Risky Business

Sampson’s knees are tucked into his chest. Beneath muscular legs, nimble toes wrap around a branch no more than four inches in diameter. Several feet away, Ferdinand rests with a leg outstretched, drawing lazy circles through his bushy hair. The valley is silent, save for the soft, breathy pant grunts that Sampson emits between nervous glances at the group’s alpha. At nineteen years of age, Sampson is experiencing the dual-edged sword of excitement and insecurity that accompanies a male chimpanzee’s transition into early adulthood. Unlike his younger brother, Siri, Sampson no longer relies on the comfort of his mother’s company, and many of his days are spent traveling or foraging in isolation. Fostering a relationship with the alpha may be a crucial step towards Sampson’s successful integration into the social world of Gombe’s adult males. When the seasons change and groups begin to form, Ferdinand has the social power to intervene on behalf of the young up-and-comer in any squabbles that might befall him. Anxious to approach, Sampson’s pant grunts become deeper in sound and more rapid. Like an established older gentleman, Ferdinand looks over as if to communicate the much-relished Go ahead, kid, take a seat, and it is Sampson’s opportunity to make an impression.

Sampson saunters forward and perches on the branch beside the foremost male in the Kasekela community. Watching Sampson maneuver about the ectoparasite removal process, the primate version of “schmoozing” [1], is almost as painful as witnessing happy hour in a financial district. Sampson’s false bravado is so strikingly familiar that I begin picturing him in a necktie. His weight is centered with a steady grip but despite his best efforts to appear nonchalant, his quivering fingers are a tell, and it’s obvious that the young male’s interest in ascending the social hierarchy may be more difficult than he had originally imagined. Before Sampson has a chance to settle in next to the alpha, a sound is heard from below. Both males peer forward to see who approaches, and slowly a figure emerges from the brush. It is Eliza, a young female carrying a new infant, who quickly climbs up to the males with her own set of pant grunts, though they are meant mostly for Ferdinand. As Sampson’s spotlight moment is infringed upon by another chimp (a non-conceptive female, no less!) his muddled state of insecurity and agitation gets the better of him. Eliza takes one step too close, and Sampson lashes out.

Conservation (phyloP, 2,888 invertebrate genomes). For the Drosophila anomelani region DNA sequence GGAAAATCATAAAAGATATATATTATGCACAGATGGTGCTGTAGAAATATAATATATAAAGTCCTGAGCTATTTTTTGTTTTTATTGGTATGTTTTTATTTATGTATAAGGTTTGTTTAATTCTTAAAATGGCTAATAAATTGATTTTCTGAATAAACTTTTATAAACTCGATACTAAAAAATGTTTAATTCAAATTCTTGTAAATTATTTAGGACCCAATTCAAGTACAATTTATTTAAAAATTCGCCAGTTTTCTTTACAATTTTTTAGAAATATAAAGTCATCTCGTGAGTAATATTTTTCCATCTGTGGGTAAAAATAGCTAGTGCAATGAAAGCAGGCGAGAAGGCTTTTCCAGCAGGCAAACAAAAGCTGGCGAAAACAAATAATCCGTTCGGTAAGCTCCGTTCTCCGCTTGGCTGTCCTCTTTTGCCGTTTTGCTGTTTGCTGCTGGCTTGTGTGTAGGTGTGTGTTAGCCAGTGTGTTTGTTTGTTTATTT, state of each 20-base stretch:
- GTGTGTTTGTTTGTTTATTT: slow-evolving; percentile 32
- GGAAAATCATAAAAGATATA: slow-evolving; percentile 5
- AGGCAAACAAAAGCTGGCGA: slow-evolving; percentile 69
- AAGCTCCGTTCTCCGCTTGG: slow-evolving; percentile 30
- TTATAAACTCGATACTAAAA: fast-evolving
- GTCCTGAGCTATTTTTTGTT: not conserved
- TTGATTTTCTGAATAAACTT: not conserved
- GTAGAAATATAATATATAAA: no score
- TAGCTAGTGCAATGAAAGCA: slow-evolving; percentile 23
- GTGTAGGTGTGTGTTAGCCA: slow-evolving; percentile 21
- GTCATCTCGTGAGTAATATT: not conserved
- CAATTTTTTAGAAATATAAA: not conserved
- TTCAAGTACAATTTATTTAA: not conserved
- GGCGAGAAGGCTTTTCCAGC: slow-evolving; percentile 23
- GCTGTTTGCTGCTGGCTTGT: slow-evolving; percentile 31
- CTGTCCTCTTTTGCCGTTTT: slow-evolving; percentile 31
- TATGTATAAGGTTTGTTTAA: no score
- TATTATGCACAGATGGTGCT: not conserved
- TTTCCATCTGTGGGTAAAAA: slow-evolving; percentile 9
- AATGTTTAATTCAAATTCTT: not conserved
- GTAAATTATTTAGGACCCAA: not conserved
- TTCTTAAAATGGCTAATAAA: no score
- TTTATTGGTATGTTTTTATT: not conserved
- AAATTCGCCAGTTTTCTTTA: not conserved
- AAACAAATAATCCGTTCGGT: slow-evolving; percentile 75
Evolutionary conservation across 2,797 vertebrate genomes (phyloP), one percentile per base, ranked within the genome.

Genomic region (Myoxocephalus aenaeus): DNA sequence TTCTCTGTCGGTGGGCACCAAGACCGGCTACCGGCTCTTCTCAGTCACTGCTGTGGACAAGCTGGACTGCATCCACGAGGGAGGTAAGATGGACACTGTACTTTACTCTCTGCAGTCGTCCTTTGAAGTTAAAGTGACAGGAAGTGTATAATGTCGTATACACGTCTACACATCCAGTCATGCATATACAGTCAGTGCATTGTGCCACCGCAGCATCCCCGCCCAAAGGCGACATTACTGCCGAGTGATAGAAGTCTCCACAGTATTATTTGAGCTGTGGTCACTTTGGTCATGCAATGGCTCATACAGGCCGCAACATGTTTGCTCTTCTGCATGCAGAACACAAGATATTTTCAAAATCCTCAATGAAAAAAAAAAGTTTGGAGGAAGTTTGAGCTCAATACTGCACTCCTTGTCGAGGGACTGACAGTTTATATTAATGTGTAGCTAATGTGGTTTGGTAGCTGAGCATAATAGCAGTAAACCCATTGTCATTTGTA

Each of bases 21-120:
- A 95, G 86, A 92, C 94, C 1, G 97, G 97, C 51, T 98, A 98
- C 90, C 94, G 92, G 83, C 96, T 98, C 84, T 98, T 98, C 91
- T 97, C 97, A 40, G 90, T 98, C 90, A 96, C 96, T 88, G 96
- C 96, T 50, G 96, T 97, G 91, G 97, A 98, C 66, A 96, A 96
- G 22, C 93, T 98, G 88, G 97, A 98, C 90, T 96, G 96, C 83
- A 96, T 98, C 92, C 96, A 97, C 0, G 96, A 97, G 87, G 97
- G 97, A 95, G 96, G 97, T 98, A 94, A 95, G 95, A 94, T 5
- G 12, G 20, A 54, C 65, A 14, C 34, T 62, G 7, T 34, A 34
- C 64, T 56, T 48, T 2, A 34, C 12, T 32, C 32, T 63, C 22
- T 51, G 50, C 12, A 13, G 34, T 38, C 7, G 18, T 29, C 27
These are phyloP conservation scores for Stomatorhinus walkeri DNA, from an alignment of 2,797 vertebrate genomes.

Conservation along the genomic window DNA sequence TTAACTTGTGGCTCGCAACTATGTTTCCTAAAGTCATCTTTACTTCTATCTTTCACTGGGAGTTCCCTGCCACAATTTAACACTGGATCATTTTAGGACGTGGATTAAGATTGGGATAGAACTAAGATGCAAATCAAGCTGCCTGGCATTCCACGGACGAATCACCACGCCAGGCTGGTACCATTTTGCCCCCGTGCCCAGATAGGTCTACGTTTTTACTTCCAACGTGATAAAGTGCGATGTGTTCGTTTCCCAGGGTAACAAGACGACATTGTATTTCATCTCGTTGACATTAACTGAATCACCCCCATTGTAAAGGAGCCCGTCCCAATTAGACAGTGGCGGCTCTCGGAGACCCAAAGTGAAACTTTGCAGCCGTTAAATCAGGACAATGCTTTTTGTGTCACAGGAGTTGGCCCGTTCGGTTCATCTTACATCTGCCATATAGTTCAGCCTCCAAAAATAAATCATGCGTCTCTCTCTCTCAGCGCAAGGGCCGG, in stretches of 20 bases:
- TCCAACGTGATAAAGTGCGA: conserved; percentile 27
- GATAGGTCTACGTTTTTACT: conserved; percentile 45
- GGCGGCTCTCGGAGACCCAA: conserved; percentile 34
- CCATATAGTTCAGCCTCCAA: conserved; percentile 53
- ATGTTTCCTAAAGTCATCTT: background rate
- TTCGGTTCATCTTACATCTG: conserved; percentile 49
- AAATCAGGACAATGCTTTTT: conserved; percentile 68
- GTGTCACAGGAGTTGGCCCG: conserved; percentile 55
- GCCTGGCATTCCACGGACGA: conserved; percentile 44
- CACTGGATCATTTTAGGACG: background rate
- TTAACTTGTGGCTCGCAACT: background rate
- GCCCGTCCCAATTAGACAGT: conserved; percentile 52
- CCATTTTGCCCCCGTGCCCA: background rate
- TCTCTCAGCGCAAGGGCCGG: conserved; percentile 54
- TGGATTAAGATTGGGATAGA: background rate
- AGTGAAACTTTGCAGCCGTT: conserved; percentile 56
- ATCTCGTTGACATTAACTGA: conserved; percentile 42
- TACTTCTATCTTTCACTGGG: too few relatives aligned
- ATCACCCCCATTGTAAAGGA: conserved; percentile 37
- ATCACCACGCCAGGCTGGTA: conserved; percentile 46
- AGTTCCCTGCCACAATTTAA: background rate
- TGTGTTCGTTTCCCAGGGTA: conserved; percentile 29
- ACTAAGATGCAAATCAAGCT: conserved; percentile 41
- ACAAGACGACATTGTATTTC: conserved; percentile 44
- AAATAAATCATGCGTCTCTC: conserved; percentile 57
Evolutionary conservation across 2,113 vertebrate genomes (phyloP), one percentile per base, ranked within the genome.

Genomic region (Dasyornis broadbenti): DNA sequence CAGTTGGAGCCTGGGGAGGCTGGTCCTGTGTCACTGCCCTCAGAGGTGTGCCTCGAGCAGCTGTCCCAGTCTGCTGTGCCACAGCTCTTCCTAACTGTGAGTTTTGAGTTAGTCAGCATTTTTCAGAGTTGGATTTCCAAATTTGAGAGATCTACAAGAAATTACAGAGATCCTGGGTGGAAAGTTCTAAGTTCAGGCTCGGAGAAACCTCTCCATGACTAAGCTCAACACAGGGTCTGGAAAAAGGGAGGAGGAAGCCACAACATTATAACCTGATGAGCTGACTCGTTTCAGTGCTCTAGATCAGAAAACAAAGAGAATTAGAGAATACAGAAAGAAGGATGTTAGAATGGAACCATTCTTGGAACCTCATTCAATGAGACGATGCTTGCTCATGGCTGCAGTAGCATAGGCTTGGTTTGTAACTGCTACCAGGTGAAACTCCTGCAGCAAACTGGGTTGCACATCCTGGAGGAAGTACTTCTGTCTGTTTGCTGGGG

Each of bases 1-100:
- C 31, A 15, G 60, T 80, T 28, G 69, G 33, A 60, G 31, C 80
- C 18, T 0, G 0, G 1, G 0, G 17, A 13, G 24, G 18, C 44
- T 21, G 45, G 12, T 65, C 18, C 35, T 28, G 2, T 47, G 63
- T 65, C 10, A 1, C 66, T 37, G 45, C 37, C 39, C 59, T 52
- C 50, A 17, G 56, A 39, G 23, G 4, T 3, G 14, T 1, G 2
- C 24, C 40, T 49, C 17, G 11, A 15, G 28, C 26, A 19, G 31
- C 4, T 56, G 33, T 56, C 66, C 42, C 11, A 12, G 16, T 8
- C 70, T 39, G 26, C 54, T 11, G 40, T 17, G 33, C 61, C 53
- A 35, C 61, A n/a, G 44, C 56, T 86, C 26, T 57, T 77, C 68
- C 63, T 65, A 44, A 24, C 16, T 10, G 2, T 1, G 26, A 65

Given the circumstances, this outburst, in addition to being uncalled for, is risky. Sampson has attacked a group mate in the presence of the alpha, an action that Ferdinand is liable to rebuke with his own set of force. As an observer, it is easy to roll one’s eyes at Sampson’s impulsive behavior, and attribute his lack of foresight to the unattractive avarice of a would-be social climber. But Sampson’s hazardous decision making process poses an interesting question: why didn’t he just play it cool?

While we cannot rule out the possibility that Eliza recently scoffed at one of Sampson’s pick up lines, it seems more likely that Sampson’s impetuous behavior is liked to other aspects of his biology. One of the more compelling explanations may relate to the steroid hormone testosterone and its reported effects on emotions and risk preferences. Testosterone plays an important role in the mediation of aggressive behavior, mating, and dominance negotiation: males maintain minimal levels testosterone to facilitate sexual behaviors, and experience spikes when they face competitive disputes. Elevated levels of testosterone can prompt aggression, and facilitate successful outcomes in competitive situations [2]. Evidence also suggests that when males walk away from contests as winners, testosterone levels are often elevated, which in turn can facilitate winning again in the future. In a sense, the perceived challenge that increases testosterone, that stimulates aggression, that facilitates winning (stick with me here), that further increases testosterone and risk-prone behavior, that stimulates further aggression, may create a feedback loop from which young risers like Sampson find it difficult to break [See 3 for a graphical representation of this run-on sentence]. But for a newly adult male looking to roll his way up the dominance hierarchy, this type of feedback loop may serve an advantage. And nowhere are the profits of testosterone and risk-prone behavior more apparent than (you guessed it!) happy hour in a financial district.